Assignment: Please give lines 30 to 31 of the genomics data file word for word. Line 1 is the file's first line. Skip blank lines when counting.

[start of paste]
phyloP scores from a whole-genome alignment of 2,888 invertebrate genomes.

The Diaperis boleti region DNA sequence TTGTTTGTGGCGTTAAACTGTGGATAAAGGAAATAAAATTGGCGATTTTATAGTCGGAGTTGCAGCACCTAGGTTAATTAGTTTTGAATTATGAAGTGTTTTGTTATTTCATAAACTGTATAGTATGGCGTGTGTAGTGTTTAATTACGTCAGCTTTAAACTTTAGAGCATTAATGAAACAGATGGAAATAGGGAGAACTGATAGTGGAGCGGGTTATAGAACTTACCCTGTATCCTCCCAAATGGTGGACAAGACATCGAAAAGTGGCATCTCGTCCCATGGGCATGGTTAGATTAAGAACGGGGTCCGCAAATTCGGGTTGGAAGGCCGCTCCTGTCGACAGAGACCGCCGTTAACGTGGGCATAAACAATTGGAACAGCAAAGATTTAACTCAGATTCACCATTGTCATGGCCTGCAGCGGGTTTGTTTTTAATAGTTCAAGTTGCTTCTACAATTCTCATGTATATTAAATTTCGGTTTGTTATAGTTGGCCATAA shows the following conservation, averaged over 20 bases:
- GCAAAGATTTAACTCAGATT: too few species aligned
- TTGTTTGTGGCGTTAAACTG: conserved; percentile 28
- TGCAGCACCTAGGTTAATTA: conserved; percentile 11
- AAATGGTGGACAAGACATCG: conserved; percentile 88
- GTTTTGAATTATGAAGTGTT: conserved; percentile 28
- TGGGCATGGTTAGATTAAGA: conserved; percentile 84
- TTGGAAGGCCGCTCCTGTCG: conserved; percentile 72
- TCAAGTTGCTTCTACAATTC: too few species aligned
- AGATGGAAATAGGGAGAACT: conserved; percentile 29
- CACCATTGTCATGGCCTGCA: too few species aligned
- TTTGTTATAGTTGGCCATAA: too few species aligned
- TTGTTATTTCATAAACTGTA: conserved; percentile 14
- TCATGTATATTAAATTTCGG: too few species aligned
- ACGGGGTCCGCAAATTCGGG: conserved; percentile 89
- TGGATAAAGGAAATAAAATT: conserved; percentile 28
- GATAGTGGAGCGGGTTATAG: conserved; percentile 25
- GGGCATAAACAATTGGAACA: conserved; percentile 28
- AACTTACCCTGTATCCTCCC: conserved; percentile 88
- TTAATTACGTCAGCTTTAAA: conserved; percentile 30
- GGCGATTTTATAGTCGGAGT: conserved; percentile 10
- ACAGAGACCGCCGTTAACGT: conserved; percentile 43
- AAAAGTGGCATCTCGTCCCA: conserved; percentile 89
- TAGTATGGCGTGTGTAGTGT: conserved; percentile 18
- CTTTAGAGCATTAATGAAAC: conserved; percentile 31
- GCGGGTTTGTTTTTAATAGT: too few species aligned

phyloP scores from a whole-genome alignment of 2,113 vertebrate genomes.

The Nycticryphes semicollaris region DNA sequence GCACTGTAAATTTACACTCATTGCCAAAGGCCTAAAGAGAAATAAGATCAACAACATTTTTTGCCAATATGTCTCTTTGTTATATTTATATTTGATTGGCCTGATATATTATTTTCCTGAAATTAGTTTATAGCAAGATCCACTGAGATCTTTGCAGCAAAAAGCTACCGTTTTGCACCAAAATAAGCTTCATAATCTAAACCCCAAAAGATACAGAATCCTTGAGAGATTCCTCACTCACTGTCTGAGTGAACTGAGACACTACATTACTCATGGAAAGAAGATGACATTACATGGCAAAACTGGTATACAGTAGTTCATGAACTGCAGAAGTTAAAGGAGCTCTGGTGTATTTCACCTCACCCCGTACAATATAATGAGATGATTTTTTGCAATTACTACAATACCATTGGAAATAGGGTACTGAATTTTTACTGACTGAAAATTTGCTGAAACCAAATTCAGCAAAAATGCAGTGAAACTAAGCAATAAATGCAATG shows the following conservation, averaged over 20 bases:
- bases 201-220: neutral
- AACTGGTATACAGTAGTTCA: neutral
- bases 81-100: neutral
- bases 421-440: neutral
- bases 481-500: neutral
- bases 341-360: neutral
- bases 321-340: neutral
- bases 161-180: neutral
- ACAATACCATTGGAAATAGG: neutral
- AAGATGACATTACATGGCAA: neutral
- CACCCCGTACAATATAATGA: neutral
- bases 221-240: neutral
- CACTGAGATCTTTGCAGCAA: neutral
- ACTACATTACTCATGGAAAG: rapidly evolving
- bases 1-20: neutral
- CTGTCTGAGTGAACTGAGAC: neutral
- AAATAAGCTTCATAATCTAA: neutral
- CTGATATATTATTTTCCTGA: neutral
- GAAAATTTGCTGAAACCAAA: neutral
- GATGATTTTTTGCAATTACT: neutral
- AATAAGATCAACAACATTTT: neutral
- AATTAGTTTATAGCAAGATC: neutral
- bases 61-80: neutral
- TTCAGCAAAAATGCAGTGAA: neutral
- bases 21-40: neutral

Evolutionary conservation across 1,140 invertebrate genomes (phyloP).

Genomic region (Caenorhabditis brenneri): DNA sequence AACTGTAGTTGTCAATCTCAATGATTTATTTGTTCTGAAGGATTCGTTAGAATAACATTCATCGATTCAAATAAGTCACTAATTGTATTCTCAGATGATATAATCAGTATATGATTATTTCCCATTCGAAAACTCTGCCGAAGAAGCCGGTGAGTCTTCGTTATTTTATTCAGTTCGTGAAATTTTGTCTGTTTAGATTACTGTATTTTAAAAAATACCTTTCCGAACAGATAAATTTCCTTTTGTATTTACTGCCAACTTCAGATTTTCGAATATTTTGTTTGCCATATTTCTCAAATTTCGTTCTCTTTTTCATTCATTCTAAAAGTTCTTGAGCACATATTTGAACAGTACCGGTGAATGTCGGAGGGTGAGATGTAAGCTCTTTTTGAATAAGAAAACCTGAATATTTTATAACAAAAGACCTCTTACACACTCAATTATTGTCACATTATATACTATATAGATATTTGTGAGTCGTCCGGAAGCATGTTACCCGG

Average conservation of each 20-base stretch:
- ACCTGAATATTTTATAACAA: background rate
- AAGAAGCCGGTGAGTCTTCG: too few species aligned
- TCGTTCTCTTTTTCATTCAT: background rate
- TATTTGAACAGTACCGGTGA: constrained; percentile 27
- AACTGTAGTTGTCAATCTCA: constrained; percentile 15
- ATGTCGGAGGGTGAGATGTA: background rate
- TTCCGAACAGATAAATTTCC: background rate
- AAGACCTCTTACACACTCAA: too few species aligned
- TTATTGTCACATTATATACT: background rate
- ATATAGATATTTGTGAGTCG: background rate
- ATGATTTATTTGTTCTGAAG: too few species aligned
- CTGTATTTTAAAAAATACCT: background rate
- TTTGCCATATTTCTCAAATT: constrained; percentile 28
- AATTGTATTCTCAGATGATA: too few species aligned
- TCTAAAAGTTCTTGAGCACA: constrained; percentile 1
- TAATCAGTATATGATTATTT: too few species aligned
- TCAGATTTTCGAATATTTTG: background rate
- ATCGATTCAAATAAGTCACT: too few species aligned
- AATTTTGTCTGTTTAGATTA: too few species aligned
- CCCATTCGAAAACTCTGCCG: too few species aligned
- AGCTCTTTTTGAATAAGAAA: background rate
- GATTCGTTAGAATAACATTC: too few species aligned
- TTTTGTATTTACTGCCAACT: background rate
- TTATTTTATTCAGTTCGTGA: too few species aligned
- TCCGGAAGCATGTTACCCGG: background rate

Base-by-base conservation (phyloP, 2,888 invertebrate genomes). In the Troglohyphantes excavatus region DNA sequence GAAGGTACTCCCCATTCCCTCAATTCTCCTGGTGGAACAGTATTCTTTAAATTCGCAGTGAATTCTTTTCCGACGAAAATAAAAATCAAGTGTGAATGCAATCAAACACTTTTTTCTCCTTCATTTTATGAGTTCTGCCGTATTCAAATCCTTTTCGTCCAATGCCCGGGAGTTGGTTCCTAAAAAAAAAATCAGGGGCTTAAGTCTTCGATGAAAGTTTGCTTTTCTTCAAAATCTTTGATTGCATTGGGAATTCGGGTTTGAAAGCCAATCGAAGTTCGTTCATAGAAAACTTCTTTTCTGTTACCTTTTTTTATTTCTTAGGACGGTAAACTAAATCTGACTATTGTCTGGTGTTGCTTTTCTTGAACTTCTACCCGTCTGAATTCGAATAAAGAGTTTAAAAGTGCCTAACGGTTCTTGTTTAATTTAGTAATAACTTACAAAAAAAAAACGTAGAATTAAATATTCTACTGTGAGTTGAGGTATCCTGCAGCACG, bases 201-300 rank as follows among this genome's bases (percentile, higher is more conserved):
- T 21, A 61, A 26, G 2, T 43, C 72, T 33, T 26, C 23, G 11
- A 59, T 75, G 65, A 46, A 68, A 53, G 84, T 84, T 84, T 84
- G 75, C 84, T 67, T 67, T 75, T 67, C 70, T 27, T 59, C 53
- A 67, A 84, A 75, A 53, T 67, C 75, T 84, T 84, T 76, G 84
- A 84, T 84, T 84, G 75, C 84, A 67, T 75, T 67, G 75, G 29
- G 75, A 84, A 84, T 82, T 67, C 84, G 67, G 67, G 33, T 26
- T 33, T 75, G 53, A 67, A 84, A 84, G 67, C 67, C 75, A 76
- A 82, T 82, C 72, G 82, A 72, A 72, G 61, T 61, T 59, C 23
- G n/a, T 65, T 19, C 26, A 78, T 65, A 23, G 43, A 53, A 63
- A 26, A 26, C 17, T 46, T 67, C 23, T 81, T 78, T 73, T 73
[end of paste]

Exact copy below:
- bases 201-220: neutral
- AACTGGTATACAGTAGTTCA: neutral